The Supreme Court unanimously tossed out an egregiously vague software patent today, and that's good news. Unfortunately, it was a fairly narrow ruling that didn't provide much guidance about which software patents are and aren't valid. Tim Lee explains:
The patent claimed a method of hedging against counter-party risk, which is a fancy word for the risk that you make a deal with someone and later he doesn't uphold his end of the bargain. The Supreme Court unanimously held that you can't patent an abstract concept like this merely by stating that the hedging should be done on a computer.
....[But] the Supreme Court rejects Alice's patent because "each step does no more than require a generic computer to perform generic computer functions." But many computer programmers would point out that this describes all software.
Software is nothing more than a long list of conventional mathematical operations. If you think a list of conventional operations isn't patent-eligible, that implies that any "invention" you can implement by loading software on a generic computer isn't patent-eligible. The problem is that judges lose sight of this fact as software gets more complex, leading to a de facto rule that only complicated computer programs can be patented.
This problem is hardly unique to software. An ordinary physical invention, after all, is usually just a collection of previously known parts put together in an innovative way. So when do you decide that the invention, taken as a whole, is truly innovative? It's a judgment call.
Now, I happen to think that this judgment is harder in the software realm than elsewhere, and that patent offices are inherently less competent to judge software implementations than other inventions. The algorithms themselves are typically impenetrable, and deducing prior art is all but impossible. At a guess—and that's all I can do since there's really no data available—I'd say that hardly any software inventions are truly innovative. They're simply solutions to problems that are put in front of a coding team. For the vast bulk of them, any other coding team given the same problem would probably come up with a pretty similar solution.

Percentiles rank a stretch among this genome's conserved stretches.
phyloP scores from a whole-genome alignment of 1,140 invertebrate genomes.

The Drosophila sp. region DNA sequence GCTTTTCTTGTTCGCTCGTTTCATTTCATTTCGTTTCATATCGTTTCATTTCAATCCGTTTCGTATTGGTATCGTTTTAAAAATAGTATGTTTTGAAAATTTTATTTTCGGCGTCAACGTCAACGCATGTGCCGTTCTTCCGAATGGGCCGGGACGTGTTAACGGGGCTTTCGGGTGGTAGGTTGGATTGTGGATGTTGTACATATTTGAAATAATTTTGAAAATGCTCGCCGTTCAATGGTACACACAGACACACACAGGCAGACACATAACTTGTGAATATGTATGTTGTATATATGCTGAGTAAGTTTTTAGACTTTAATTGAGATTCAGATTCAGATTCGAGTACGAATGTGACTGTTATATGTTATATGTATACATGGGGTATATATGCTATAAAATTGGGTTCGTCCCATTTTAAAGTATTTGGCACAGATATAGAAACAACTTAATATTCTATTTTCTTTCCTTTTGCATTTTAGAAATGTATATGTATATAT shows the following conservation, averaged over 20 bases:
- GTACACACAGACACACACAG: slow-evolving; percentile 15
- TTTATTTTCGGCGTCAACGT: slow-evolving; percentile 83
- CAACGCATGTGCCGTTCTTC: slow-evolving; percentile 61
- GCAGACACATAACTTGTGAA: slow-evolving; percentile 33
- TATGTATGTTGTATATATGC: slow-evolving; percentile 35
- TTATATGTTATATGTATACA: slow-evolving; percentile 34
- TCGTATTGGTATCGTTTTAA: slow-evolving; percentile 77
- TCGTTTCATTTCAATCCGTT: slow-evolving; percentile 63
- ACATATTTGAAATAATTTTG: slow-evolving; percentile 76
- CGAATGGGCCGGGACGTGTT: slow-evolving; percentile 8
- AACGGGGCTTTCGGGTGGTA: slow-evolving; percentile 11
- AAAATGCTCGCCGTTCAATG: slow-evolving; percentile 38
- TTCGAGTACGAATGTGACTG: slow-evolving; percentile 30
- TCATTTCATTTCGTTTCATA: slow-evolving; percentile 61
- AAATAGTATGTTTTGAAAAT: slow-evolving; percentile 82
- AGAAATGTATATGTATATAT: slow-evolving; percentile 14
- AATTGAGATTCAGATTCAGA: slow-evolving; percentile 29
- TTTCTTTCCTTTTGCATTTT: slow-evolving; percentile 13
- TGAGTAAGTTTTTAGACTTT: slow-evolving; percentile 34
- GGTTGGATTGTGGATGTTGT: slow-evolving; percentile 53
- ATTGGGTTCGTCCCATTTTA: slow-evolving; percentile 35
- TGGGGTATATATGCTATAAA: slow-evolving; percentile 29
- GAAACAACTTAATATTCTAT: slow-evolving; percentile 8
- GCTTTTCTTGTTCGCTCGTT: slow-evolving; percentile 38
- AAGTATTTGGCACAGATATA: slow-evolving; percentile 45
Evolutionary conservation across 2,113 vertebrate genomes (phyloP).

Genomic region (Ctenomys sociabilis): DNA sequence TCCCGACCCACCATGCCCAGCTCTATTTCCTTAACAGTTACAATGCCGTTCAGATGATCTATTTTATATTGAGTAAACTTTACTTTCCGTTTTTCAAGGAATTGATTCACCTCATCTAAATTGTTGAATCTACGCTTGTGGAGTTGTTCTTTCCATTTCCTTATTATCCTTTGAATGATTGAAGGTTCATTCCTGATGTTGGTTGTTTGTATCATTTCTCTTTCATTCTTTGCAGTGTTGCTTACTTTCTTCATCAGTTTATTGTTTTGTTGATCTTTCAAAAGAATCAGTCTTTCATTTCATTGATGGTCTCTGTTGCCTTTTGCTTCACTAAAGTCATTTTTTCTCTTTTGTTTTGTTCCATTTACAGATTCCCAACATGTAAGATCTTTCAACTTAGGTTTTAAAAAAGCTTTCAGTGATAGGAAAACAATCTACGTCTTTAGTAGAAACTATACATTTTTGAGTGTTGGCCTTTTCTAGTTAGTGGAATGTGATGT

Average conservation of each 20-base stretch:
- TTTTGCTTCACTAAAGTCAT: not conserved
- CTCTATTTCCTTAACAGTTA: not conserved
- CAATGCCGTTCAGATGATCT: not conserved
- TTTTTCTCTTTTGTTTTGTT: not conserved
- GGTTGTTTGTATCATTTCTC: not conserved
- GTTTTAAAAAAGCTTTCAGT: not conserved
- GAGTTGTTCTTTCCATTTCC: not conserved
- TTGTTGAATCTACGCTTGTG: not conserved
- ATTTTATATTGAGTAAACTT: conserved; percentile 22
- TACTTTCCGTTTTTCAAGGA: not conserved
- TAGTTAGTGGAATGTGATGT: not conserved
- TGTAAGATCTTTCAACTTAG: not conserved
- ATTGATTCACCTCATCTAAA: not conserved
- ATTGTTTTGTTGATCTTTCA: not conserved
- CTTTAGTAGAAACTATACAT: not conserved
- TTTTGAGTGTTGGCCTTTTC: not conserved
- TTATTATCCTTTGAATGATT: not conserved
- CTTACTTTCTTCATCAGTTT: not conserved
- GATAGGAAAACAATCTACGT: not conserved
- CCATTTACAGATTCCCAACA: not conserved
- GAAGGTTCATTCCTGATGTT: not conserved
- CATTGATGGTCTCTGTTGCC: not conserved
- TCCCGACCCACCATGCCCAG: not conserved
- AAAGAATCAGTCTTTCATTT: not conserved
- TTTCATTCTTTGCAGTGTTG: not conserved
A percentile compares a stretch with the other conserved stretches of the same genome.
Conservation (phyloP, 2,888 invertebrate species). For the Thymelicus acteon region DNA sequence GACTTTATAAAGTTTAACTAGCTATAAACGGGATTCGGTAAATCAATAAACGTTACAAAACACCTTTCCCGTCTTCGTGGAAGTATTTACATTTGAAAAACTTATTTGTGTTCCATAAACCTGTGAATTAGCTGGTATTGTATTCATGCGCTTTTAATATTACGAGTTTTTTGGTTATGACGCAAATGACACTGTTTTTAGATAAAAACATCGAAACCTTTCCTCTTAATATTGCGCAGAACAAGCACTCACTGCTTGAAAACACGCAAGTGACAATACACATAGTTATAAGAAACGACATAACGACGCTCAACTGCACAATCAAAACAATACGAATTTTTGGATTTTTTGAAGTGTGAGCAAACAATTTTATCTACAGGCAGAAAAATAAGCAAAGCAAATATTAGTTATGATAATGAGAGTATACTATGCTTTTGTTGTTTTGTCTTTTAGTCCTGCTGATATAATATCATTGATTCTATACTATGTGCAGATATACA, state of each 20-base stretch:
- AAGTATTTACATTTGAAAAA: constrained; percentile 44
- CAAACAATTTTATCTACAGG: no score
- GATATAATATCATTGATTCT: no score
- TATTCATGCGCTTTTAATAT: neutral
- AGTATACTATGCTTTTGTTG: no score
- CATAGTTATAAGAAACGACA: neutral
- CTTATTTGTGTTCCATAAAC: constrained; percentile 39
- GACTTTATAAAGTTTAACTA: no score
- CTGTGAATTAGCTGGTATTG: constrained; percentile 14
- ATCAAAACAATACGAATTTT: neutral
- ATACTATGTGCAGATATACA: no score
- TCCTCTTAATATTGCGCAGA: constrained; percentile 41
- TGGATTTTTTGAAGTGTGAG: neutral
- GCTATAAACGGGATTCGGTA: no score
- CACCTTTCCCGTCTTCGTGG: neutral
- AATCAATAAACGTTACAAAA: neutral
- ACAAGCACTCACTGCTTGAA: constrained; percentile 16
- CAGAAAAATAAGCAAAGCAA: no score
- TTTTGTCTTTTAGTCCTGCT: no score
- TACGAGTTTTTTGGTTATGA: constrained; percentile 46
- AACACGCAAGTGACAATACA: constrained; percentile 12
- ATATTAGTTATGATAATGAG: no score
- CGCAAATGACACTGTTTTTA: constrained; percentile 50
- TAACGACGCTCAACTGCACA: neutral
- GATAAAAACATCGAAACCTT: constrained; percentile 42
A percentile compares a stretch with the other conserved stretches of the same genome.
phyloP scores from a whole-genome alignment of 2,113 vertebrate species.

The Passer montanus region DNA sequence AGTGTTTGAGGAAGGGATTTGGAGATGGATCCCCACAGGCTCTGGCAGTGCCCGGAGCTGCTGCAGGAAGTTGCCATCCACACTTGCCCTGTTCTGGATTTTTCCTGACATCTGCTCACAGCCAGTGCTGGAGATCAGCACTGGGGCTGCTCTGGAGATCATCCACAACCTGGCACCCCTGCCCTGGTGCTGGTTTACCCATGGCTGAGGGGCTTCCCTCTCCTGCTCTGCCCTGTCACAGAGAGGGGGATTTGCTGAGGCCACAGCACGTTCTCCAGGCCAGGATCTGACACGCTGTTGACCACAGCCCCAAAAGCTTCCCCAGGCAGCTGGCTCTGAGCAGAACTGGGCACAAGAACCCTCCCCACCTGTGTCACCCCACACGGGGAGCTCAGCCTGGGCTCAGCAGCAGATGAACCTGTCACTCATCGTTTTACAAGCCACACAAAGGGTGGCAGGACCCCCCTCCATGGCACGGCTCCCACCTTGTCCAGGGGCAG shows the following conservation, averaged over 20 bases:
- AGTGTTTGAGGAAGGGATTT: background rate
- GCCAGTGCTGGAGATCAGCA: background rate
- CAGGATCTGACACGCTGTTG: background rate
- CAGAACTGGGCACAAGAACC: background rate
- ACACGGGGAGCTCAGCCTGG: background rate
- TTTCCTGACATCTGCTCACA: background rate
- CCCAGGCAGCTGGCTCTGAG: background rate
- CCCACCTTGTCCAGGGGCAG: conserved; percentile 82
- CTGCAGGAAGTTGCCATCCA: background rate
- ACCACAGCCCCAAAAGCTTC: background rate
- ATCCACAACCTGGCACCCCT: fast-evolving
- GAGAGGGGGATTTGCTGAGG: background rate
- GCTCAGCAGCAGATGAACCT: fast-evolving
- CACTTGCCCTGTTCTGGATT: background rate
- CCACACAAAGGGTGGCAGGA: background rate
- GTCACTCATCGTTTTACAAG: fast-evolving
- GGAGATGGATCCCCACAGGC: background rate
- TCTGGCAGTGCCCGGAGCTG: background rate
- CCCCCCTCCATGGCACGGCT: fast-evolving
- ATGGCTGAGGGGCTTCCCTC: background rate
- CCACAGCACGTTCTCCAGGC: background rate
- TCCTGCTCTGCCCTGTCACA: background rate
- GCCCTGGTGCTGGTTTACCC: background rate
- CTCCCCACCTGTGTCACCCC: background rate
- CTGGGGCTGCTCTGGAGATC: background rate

Unfortunately, it's essentially unknowable whether I'm right or wrong about that. What's not unknowable, however, is what the world would be like without software patents. That's because we used to live in such a world, and guess what? Software development thrived. So it's hard to see what benefits we get from all this. It's great for patent trolls, and I suppose it works OK for giant corporations that use their patent portfolios as bargaining tools with other giant corporations, but that's about it. So why bother?